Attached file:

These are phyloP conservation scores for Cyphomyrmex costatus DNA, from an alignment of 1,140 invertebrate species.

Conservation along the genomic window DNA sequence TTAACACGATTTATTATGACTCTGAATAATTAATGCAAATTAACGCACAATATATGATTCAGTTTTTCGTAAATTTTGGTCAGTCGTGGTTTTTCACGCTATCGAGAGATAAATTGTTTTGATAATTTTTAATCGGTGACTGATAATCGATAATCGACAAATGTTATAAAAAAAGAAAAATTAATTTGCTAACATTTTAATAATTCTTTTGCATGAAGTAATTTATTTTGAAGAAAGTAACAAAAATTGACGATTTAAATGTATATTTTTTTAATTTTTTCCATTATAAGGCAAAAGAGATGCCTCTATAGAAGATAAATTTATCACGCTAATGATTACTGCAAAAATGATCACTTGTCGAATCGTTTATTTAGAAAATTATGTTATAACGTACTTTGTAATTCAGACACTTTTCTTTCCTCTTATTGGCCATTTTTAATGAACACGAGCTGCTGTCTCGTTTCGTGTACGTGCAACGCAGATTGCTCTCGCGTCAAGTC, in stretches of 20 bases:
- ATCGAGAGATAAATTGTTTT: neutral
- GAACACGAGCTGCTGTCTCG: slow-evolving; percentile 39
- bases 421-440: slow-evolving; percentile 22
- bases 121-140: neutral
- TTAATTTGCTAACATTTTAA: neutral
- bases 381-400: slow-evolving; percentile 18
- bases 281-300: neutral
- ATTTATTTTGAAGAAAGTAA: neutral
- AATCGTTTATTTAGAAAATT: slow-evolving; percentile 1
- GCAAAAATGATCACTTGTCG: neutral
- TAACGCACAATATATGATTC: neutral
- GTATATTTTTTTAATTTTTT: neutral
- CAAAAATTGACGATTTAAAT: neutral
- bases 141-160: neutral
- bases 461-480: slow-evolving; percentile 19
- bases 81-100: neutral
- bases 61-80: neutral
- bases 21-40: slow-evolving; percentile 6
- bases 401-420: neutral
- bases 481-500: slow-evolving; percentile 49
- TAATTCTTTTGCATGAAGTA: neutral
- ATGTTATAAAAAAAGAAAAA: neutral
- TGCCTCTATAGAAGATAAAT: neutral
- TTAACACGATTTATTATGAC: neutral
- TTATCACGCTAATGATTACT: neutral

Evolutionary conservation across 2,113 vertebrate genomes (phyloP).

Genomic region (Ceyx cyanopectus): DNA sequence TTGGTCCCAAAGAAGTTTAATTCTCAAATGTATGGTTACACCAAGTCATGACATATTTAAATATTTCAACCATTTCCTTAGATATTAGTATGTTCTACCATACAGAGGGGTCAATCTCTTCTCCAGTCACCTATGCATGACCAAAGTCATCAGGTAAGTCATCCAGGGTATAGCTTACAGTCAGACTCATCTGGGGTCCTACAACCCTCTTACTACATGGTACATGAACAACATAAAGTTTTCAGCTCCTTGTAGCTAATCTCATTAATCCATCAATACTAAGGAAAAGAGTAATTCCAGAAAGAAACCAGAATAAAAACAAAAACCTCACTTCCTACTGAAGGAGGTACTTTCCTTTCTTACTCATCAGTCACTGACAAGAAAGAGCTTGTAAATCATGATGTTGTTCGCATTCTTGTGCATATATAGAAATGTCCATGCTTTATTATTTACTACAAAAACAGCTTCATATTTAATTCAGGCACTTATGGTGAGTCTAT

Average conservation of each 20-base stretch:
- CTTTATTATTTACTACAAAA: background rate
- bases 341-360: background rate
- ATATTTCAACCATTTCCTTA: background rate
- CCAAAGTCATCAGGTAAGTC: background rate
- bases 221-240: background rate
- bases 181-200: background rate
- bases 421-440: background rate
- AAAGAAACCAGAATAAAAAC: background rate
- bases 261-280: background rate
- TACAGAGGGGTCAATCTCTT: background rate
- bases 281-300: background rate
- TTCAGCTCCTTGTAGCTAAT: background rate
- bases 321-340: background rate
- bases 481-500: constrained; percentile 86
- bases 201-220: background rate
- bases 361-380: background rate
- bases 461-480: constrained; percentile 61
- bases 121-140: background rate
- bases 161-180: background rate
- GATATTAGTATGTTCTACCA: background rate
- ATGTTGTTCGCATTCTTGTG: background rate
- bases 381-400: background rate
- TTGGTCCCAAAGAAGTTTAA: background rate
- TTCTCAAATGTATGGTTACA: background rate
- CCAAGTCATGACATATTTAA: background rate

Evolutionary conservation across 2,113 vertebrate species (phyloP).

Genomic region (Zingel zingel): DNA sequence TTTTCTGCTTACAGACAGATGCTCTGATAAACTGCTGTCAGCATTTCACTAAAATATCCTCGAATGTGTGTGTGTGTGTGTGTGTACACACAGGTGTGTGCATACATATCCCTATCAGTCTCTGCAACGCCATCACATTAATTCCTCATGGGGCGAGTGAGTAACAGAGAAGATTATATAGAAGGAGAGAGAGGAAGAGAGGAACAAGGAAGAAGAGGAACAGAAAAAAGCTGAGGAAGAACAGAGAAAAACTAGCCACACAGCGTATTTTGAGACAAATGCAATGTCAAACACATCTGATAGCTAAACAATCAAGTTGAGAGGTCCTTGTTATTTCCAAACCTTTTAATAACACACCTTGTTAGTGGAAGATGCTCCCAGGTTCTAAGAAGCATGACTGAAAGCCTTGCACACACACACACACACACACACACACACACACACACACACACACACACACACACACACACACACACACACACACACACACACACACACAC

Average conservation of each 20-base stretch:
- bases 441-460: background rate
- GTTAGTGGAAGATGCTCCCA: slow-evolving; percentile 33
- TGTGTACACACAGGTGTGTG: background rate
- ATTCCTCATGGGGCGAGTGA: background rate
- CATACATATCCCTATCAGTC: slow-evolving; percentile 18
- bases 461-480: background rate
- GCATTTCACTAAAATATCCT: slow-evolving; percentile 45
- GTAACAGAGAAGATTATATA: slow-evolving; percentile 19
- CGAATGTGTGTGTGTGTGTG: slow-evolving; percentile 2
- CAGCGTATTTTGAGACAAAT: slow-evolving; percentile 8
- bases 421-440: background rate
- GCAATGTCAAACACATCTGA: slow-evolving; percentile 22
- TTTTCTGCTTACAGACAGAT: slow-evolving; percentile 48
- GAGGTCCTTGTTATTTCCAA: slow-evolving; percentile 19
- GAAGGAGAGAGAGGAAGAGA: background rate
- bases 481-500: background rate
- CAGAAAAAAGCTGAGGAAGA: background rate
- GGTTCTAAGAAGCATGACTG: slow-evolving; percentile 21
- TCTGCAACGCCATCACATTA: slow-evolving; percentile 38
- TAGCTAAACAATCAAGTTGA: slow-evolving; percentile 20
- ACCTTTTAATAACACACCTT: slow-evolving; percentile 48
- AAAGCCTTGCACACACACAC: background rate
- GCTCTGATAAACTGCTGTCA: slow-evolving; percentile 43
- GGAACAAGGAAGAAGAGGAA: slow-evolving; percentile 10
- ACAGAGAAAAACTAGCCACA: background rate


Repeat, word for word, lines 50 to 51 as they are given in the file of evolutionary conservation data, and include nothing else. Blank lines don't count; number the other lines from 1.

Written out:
- GATATTAGTATGTTCTACCA: background rate
- ATGTTGTTCGCATTCTTGTG: background rate